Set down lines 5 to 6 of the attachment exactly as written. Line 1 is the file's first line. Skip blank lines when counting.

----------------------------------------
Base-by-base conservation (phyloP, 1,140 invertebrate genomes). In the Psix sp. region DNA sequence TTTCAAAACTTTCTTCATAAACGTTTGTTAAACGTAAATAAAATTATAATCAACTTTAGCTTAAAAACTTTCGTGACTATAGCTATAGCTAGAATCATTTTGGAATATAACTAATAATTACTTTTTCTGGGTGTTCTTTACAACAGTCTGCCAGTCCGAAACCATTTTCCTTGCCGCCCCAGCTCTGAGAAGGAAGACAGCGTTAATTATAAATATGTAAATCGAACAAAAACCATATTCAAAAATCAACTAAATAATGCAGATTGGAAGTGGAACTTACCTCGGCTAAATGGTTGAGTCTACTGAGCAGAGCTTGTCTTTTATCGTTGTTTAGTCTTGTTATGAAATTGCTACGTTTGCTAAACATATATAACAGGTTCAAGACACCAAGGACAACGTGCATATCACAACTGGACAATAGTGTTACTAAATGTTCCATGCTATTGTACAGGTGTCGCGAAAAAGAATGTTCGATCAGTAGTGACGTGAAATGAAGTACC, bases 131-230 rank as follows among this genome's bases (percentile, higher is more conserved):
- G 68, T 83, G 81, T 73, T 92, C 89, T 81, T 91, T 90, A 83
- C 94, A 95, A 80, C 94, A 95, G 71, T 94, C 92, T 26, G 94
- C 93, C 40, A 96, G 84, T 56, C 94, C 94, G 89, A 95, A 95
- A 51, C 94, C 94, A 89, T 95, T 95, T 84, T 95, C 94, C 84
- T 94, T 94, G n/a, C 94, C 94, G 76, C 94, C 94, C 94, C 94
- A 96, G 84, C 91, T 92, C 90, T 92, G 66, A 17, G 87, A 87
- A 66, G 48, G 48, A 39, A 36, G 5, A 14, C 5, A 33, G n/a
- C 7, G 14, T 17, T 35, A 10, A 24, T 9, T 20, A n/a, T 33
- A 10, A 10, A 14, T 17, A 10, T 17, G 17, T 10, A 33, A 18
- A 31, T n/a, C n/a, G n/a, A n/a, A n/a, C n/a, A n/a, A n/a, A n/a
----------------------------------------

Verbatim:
- A 51, C 94, C 94, A 89, T 95, T 95, T 84, T 95, C 94, C 84
- T 94, T 94, G n/a, C 94, C 94, G 76, C 94, C 94, C 94, C 94